Don't repeat the mistake on page 847 of The Prayer Book .  Here is what God really requires from the chosen people:

Do justice

A series of essays towards General Convention in 2003


Claiming The Blessing

Claiming The Blessing

by The Rev. Elizabeth Kaeton emkaeton@aol.com

Welcome. Welcome to the start of a new day in the work of the church. Welcome to the dawn of a new way to respond to the ancient call to justice, social change and peace.

I believe that every person in this room has been called here - to this place, to this work, at this time - to claim the blessing that has been ours from the moment we were conceived in the mind of God.

Look around you. Look at the person sitting next to you - in front of you - behind you. Each one of us has been called away from our places of comfort and safety, our own little niches of work and ministry, to come together to work for ancient truths in a new way.

Let's see who we are. Please stand if you are

We are here representing 38 states. Approximately 25% of us are deputies to General Convention. Most of us represent some justice organization in the Episcopal Church.

We have been called together to do a sacred task, a holy work, of claiming the blessing promised to us in our baptism that we might be a blessing to the church that gathers in the name of our Risen Lord.

Many of us have been doing this work for a very long time and, Lord knows, we are weary. My grandmother used to say that there are two ways of working: you can work hard or you can work smart. We have been working very hard for a very long time. I believe we have been called together because God has heard the cry of the people. I believe God has brought us together to learn how to work smart.

We have had other moments in justice work when we have worked smart - the ordination of women was the last great effort. From my perspective, this movement had its genesis in the unlikely place of an empty stairwell outside a classroom at the University at Canterbury during the 1998 Lambeth Conference.

Each other knew us who gathered there but not to each other, and it was the first time any of us had gathered together in the same place. We had certainly never worked together, although we all cared passionately and deeply about the same work of justice.

We were the old and venerable: LGCM UK and Integrity USA. We were the new and upstart: Changing Attitudes UK and The Oasis, Oasis CA. I think it was the day after Lambeth officially opened and we finally opened our eyes to see each other and the reality of our opponents.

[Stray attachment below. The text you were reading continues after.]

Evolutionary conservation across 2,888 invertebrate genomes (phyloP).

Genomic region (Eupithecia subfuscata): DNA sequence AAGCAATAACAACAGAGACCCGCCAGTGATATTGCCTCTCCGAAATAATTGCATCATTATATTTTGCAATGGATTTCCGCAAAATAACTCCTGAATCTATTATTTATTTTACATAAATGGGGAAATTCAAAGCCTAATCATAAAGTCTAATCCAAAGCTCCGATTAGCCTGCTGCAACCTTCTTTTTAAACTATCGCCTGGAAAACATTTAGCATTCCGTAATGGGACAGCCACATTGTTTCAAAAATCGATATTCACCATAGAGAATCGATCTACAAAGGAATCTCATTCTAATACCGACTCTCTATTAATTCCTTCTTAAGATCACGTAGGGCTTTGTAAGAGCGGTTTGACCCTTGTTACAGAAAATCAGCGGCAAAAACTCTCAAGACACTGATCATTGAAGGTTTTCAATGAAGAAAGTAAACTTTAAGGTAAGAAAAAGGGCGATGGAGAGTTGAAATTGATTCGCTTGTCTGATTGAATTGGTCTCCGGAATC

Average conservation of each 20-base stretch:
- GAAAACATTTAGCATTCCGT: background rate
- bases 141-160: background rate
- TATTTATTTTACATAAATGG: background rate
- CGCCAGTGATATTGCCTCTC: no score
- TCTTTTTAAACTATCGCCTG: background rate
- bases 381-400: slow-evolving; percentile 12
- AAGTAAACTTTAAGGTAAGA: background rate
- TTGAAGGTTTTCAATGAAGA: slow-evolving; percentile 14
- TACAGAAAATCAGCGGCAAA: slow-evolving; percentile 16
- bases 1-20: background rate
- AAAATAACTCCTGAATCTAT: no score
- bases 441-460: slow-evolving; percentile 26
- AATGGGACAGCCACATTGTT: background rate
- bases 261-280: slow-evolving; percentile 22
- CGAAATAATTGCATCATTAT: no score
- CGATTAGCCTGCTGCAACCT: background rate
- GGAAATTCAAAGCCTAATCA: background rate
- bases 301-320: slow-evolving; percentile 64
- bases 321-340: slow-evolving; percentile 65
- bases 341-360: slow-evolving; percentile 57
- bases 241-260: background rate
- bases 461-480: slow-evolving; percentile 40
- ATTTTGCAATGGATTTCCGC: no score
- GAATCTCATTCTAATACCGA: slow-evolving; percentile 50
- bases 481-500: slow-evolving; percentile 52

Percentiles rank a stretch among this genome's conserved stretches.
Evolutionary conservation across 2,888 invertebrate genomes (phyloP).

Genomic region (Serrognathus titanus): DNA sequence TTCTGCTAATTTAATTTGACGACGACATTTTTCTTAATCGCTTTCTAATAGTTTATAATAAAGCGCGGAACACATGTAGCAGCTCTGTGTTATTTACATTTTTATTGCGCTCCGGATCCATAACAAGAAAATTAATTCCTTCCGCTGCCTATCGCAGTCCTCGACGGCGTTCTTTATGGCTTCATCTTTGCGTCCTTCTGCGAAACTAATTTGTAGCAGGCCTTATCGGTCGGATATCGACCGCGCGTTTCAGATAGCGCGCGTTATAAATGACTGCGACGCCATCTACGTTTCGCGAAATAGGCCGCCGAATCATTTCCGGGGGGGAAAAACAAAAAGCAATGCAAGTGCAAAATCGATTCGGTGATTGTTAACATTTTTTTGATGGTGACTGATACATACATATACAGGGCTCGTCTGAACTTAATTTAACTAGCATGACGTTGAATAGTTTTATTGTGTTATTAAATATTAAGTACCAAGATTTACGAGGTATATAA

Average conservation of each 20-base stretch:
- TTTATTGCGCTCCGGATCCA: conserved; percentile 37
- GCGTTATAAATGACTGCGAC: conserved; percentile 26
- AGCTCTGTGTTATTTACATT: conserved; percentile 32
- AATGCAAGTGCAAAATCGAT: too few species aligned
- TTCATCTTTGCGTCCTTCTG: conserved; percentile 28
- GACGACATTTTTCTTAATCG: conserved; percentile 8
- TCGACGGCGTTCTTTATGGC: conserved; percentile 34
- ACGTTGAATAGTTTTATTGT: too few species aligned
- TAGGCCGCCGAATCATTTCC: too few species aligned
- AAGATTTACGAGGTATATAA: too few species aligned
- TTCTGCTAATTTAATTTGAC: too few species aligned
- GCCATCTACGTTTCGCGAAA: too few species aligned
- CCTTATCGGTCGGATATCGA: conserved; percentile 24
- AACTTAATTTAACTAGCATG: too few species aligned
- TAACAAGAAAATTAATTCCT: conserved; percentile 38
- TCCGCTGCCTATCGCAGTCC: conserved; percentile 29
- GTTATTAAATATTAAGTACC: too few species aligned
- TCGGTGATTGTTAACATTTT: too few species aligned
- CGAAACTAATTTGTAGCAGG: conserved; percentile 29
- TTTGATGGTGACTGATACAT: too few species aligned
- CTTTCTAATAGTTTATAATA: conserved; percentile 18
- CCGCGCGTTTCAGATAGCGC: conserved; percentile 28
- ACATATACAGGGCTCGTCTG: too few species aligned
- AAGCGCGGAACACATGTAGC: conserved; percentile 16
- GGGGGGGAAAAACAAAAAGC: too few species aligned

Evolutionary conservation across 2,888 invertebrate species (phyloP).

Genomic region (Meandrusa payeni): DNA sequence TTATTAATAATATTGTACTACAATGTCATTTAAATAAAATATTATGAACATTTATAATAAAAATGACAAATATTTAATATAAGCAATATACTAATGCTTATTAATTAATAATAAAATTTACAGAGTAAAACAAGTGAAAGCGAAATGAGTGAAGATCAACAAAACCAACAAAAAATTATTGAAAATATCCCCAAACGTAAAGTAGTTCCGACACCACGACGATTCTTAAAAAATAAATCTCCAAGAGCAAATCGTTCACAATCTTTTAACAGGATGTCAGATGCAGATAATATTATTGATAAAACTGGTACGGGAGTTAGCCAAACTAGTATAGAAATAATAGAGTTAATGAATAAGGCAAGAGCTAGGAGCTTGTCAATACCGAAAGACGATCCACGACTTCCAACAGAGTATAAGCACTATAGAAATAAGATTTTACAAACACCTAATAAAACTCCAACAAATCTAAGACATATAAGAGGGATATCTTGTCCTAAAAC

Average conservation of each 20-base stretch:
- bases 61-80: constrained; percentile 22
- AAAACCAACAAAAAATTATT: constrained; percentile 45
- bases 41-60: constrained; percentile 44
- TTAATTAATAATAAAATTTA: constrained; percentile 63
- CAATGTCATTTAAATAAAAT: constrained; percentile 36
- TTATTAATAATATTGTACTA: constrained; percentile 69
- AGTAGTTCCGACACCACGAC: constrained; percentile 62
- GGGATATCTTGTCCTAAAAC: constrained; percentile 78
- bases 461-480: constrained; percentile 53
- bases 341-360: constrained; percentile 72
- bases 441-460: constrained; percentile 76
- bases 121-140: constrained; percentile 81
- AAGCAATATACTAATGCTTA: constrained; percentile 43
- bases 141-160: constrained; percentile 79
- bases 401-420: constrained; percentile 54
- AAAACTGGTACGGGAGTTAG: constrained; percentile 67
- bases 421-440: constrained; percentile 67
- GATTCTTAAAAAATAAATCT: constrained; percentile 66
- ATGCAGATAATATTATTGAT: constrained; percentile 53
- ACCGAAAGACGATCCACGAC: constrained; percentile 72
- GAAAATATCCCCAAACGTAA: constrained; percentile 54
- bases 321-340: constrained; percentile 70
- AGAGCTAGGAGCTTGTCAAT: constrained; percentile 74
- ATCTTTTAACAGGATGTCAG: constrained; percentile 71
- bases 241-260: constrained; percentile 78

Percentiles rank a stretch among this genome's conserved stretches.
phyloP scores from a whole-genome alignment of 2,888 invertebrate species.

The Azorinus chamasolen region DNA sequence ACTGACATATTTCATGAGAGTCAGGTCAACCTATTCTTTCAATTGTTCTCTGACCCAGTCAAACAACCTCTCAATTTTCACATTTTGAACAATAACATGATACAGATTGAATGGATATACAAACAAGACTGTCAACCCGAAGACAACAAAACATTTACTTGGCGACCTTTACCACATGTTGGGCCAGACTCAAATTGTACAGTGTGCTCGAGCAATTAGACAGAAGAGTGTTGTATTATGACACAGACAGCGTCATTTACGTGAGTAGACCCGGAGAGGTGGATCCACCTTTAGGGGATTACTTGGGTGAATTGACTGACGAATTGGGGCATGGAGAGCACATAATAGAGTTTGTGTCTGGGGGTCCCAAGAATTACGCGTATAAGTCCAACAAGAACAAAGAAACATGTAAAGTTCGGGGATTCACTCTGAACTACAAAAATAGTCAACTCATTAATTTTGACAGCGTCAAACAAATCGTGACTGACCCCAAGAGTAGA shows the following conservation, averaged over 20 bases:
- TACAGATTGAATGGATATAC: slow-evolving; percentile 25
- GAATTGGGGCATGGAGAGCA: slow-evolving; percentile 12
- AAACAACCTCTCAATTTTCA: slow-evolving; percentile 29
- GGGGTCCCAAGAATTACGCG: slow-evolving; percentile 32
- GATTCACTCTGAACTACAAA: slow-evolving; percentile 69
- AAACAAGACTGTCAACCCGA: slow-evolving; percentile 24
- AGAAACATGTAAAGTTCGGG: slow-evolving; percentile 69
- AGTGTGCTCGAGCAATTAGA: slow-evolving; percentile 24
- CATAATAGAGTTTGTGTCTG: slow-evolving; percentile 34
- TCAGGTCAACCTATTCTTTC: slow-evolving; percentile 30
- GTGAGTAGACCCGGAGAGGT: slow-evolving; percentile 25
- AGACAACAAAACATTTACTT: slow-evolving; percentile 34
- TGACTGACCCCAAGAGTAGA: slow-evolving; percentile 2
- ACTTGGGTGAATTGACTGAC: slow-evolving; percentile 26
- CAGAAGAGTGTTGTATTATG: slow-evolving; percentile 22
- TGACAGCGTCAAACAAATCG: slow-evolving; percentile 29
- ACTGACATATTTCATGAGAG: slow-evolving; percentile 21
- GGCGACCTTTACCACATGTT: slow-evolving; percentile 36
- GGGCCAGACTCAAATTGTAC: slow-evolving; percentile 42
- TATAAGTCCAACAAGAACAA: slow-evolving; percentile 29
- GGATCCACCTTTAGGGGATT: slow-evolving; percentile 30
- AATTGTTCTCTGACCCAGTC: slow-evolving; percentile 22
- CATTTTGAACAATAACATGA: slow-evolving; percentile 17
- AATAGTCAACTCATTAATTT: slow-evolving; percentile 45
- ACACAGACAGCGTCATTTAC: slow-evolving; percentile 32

Clearly, it was not the first time they had met or gathered to work together. While we huddled in that stairwell, the conservatives had already been together on campus for two weeks. They had quickly seen the challenges of communication on that lovely, bucolic setting and had outfitted themselves with pagers and cell phones, fax machines and computers. They were well funded, well organized, and focused.

And we were not.

And so we did what humans do when we are frightened and overwhelmed - we turned on each other. Tempers began to flare and squabbling broke out. Battles over turf wars began to surface. I remember standing in that stairwell, listening to the tension rise along with the anger in our voices, and it brought out the mother in me - in the full and sense of that word - and I remember saying, "STOP! Stop it! Sit down! Stop squabbling! We have got to learn to work together or our work will die!"

There were a few moments of sobering silence as we realized that the most we could word for in that time was a modicum of damage control. We came away from Lambeth deeply wounded and limping, but still Walking. Still determined. We are a persistent people of a most persistent God.

We saw what they did. As soon as they finished with LGBT people, they went right after women. Something's never change. It's just a matter of the order in which they happen.

We came away outraged - and remain outraged! - that this elite group of people in purple shirts dares to claim that they - and THEY ONLY - speak the mind of the world-wide Anglican communion. What arrogance! What cheek! Last time I read The Outline of Faith there were four orders of ministry: bishops, priests, deacons and the laity.

Hello? Good morning! This is your wake-up call. Open your eyes and look around. We are the church, too. Our faces are part of the Imago Dei. Our work is central to the Misseo Dei.

We would not be here today if it were not for the collaborative efforts of the coalition of justice workers who have come together on this work known as Claiming The Blessing. The lead group of this effort are Beyond Inclusion, Integrity and The Oasis, but we also represent EWC, UBE, EPF, ECPC/The Witness and more!